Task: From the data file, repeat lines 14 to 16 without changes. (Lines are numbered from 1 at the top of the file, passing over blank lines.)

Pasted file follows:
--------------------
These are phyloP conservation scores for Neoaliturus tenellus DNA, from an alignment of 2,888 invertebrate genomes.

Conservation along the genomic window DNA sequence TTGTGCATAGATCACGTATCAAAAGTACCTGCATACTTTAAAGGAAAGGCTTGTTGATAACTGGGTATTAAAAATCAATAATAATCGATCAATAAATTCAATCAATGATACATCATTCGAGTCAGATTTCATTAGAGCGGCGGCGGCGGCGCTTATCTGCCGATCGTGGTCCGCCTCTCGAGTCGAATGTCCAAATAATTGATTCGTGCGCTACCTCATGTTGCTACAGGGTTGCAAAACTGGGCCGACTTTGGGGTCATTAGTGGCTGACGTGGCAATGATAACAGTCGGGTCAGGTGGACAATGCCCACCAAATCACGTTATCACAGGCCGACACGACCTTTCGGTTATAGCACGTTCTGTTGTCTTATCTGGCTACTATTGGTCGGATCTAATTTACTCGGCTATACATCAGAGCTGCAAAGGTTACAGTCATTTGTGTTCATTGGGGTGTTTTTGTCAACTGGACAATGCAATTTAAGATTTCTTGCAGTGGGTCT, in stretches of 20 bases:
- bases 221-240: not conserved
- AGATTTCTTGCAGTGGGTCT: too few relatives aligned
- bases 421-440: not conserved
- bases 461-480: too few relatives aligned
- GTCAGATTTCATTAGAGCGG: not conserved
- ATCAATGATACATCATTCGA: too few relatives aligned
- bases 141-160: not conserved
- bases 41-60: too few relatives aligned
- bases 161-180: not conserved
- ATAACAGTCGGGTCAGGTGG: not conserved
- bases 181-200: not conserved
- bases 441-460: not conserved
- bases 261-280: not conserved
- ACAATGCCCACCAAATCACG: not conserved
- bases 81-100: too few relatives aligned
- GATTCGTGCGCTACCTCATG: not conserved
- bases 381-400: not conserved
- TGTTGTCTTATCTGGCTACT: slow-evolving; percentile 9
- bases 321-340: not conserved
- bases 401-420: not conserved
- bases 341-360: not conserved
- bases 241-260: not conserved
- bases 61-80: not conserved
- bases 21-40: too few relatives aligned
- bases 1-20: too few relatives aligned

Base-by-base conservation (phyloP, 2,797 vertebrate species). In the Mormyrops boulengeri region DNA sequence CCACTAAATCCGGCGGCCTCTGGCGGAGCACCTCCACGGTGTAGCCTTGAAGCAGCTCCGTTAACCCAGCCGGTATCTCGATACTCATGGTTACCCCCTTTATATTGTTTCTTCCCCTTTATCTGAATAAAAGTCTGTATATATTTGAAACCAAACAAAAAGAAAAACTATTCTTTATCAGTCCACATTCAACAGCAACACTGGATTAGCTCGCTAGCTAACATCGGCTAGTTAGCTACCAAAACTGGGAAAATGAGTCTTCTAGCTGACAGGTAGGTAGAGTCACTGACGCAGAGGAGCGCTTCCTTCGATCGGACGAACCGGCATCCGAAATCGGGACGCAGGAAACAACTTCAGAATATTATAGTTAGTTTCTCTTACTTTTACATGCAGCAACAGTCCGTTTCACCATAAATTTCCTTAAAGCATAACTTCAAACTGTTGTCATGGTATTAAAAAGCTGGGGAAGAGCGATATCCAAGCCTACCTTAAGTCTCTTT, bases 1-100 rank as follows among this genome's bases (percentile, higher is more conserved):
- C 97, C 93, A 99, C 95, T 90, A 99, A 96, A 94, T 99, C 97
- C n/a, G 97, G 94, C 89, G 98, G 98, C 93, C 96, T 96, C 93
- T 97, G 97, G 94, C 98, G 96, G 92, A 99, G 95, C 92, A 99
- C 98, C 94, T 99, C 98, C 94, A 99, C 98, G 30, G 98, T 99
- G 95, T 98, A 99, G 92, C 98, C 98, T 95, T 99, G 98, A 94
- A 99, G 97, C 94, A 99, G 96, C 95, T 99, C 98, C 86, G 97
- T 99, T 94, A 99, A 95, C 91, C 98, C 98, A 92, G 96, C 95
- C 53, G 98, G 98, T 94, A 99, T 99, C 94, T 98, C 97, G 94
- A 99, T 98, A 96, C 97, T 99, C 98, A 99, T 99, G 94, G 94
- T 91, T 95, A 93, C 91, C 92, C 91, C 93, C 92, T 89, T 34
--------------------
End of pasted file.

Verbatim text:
- bases 441-460: not conserved
- bases 261-280: not conserved
- ACAATGCCCACCAAATCACG: not conserved